The prospect of a super-fast quantum computer took one step closer to fruition this week. Two research teams in Australia have created the first silicon quantum technology, and it can hold data with over 99% accuracy.

The two teams worked at the same laboratory at UNSW (University of South Wales) Australia. Each team found a unique solution to creating silicon quantum technology.

The pair of teams created two different types of quantum bits, or ‘qubits.’ These ‘qubits’ are the basic building blocks for quantum computers. Each ‘qubit’ was able to process quantum data with an accuracy above 99%. Not too shabby.

“For quantum computing to become a reality we need to operate the bits with very low error rates,” said Professor Andrew Dzurak, Director of the Australian National Fabrication Facility at UNSW, in a statement.

Dzurak’s team created an ‘artificial atom’ qubit and is similar to the silicon transistors found in today’s consumer electronics. Researcher Menno Veldhorst, who was lead author on the paper, says, “It is really amazing that we can make such an accurate qubit using pretty much the same devices as we have in our laptops and phones.”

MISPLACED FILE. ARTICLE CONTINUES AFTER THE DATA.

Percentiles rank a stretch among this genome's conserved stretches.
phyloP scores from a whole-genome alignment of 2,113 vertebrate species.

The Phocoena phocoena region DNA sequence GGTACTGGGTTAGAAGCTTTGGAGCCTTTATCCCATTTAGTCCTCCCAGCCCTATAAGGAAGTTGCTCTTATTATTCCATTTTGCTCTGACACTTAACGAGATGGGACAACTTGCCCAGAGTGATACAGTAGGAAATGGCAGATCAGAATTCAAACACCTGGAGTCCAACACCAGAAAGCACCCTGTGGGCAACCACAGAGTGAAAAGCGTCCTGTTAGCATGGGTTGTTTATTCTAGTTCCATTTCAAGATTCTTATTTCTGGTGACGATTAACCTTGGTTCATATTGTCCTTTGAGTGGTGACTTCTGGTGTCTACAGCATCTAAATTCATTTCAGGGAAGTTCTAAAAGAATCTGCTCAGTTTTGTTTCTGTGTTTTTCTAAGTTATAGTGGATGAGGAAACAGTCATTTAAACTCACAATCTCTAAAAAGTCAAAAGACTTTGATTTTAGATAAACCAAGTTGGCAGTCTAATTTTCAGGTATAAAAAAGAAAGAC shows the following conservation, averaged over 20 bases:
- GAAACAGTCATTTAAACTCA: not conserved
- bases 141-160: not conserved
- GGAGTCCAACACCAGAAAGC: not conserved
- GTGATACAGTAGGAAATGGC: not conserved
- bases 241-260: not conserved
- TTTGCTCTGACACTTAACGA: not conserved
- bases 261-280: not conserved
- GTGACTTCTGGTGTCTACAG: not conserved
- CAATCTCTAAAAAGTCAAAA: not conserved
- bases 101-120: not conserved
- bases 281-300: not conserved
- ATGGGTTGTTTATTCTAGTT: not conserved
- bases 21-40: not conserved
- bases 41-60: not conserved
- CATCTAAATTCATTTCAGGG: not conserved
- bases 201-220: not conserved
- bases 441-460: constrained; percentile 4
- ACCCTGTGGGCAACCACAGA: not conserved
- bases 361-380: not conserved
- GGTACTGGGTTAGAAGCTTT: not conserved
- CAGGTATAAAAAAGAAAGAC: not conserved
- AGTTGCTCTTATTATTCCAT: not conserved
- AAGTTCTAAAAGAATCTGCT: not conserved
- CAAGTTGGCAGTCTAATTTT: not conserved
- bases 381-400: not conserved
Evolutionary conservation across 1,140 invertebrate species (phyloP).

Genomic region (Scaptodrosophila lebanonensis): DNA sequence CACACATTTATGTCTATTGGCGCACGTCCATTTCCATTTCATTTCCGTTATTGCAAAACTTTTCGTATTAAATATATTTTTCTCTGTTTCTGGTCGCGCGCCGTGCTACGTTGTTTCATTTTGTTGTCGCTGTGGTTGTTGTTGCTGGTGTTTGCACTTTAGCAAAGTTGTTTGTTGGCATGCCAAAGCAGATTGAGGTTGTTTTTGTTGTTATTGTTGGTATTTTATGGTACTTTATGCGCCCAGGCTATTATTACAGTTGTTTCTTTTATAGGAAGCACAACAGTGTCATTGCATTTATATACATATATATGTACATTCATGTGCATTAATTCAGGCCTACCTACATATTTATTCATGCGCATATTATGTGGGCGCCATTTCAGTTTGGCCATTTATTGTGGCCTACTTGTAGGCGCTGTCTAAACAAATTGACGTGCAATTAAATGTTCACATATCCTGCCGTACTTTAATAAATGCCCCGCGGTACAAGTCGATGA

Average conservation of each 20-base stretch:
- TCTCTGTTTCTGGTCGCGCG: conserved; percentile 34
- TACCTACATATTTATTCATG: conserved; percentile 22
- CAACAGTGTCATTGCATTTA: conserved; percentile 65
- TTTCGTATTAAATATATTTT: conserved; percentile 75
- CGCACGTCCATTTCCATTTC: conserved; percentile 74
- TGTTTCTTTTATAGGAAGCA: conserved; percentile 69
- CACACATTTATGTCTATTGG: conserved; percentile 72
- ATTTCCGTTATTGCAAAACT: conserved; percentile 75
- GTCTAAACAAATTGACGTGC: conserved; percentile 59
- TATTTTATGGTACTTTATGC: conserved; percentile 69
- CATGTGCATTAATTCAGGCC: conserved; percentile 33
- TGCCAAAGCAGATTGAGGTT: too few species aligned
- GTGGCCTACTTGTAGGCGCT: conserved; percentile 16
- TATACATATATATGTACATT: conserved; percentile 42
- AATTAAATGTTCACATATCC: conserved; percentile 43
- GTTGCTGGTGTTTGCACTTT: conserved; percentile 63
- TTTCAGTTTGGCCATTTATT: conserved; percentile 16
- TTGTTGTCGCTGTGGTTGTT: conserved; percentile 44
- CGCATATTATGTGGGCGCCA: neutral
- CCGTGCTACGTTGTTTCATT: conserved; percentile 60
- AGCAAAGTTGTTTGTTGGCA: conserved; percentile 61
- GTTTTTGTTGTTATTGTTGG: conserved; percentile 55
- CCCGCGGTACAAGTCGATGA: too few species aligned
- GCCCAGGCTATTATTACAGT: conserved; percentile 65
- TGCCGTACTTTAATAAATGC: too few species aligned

Dzurak explains “even though methods to correct errors do exist, their effectiveness is only guaranteed if the errors occur less than 1% of the time. Our experiments are among the first in solid-state, and the first-ever in silicon, to fulfill this requirement.”

The other team, led by Dr Juha Muhonen, looked at a ‘natural’ qubit. Specifically, the phosphorus atom qubit.

“The phosphorus atom contains in fact two qubits: the electron, and the nucleus. With the nucleus in particular, we have achieved accuracy close to 99.99%. That means only one error for every 10,000 quantum operations,” says Muhonen.

UNSW put together a great video explaining the new work in quantum technology. Check it out below.

When I’m not playing Rocket League (best game ever), you can find me writing about all things games, space and more. You can reach me at alex@newsledge.com

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